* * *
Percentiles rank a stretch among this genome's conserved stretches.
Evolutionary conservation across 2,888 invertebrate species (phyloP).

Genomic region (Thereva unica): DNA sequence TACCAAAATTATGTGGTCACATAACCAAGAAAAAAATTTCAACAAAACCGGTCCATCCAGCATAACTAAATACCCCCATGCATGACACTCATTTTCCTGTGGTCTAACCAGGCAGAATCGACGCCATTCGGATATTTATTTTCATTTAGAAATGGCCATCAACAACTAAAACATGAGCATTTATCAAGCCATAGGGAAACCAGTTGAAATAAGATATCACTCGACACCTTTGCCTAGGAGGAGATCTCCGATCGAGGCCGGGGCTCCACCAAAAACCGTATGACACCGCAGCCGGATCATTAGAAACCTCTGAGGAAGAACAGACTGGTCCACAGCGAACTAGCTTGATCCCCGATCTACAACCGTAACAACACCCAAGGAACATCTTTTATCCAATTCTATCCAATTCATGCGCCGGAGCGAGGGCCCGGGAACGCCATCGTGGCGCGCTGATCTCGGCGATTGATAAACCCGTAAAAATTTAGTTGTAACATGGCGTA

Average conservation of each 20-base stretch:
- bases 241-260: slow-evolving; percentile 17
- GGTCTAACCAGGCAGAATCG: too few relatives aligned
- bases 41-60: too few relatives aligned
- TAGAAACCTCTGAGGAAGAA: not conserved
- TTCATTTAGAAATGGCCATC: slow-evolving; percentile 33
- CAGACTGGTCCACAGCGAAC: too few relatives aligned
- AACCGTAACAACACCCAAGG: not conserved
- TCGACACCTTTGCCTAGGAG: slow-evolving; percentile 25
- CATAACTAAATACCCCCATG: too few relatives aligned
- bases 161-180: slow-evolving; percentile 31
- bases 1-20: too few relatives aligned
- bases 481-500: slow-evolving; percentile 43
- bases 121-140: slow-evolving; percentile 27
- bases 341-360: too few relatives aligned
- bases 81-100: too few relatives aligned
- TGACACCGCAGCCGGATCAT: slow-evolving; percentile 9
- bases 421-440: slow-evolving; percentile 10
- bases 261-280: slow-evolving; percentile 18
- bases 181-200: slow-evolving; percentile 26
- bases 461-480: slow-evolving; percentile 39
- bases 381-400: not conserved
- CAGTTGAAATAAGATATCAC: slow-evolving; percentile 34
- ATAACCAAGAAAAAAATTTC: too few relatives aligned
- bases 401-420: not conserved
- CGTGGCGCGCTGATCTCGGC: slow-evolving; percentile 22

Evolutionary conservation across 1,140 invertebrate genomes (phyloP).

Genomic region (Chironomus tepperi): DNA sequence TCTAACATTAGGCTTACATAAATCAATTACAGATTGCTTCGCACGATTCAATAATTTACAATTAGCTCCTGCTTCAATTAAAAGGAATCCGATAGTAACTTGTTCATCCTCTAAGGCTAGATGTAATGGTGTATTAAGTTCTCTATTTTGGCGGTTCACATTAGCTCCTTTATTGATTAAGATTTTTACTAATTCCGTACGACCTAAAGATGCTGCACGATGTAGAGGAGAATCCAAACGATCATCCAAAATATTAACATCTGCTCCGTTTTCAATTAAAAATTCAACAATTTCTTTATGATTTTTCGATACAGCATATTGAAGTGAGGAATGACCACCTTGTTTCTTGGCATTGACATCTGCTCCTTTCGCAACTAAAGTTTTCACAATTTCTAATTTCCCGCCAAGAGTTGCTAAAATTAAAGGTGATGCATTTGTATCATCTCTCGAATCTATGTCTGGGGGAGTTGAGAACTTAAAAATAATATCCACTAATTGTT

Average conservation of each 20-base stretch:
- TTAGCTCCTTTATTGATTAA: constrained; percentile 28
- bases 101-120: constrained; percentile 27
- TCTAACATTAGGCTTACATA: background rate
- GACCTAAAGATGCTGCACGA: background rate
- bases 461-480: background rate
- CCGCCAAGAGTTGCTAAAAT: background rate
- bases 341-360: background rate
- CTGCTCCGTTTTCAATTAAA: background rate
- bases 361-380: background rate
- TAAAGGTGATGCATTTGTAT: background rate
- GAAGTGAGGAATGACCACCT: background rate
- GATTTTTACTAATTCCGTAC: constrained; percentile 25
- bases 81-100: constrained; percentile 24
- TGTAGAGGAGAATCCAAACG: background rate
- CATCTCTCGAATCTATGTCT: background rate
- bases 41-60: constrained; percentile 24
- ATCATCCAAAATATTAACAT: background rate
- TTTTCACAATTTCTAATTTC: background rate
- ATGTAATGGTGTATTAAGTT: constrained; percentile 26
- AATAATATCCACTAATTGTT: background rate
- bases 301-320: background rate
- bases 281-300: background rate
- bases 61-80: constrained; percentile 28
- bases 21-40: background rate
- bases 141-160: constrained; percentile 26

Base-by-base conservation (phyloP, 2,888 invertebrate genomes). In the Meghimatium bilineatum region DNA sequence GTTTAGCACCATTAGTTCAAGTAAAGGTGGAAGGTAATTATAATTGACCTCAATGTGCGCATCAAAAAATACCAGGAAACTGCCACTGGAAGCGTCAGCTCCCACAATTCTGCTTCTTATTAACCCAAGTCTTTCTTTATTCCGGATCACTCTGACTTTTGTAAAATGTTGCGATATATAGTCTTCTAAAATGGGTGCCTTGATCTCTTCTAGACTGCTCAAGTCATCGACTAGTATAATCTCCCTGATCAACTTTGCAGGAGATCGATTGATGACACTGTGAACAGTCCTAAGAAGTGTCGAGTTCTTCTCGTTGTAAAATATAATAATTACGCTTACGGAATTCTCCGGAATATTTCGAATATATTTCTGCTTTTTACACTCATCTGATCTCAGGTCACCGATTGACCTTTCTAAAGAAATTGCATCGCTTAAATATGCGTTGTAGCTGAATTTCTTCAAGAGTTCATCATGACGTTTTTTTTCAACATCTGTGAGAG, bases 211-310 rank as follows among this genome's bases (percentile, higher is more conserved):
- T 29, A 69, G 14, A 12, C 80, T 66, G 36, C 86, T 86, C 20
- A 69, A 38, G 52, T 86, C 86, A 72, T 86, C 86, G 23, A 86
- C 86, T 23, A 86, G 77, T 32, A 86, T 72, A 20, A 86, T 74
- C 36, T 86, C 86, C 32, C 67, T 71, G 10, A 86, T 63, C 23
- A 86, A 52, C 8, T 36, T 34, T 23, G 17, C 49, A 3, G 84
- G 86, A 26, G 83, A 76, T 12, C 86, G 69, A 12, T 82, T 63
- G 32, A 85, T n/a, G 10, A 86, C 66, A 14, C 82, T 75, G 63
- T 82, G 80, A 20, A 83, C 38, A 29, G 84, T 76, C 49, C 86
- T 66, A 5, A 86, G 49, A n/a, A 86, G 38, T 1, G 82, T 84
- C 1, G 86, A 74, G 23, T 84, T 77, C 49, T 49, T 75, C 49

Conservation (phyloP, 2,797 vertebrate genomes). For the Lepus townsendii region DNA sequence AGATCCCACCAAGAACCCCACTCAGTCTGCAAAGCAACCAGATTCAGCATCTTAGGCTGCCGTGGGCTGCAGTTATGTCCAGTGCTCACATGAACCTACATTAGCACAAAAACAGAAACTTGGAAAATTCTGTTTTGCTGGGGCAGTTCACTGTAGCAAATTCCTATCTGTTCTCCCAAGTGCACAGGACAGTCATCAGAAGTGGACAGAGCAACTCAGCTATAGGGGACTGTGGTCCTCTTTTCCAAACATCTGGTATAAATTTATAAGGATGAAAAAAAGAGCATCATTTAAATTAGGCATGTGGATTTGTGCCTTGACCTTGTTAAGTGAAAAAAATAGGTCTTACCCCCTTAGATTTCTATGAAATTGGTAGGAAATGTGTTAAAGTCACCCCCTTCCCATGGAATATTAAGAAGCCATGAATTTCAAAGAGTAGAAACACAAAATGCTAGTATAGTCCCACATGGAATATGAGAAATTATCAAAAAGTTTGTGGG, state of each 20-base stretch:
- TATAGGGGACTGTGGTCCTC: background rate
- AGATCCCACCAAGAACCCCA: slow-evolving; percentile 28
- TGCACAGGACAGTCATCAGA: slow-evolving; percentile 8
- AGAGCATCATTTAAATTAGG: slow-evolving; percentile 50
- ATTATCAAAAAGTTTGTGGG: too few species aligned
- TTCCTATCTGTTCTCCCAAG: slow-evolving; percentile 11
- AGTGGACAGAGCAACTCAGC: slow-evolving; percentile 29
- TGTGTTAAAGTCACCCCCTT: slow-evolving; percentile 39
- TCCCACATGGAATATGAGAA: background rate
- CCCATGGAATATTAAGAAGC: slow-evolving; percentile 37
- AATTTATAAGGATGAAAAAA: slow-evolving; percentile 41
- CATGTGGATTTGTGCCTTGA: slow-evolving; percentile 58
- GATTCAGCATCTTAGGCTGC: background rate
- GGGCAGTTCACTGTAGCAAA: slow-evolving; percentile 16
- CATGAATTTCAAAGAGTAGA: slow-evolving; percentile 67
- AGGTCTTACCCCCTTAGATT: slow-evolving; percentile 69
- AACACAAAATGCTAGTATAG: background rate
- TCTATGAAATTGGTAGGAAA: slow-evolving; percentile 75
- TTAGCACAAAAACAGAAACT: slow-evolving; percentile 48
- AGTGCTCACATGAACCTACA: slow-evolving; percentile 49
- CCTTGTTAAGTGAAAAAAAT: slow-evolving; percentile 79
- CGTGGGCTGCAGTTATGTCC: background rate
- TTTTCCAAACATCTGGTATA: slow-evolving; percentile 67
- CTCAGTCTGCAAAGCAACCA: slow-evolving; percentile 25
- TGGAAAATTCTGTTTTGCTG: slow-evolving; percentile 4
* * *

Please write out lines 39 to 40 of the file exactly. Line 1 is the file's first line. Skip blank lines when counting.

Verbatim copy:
- bases 341-360: background rate
- CTGCTCCGTTTTCAATTAAA: background rate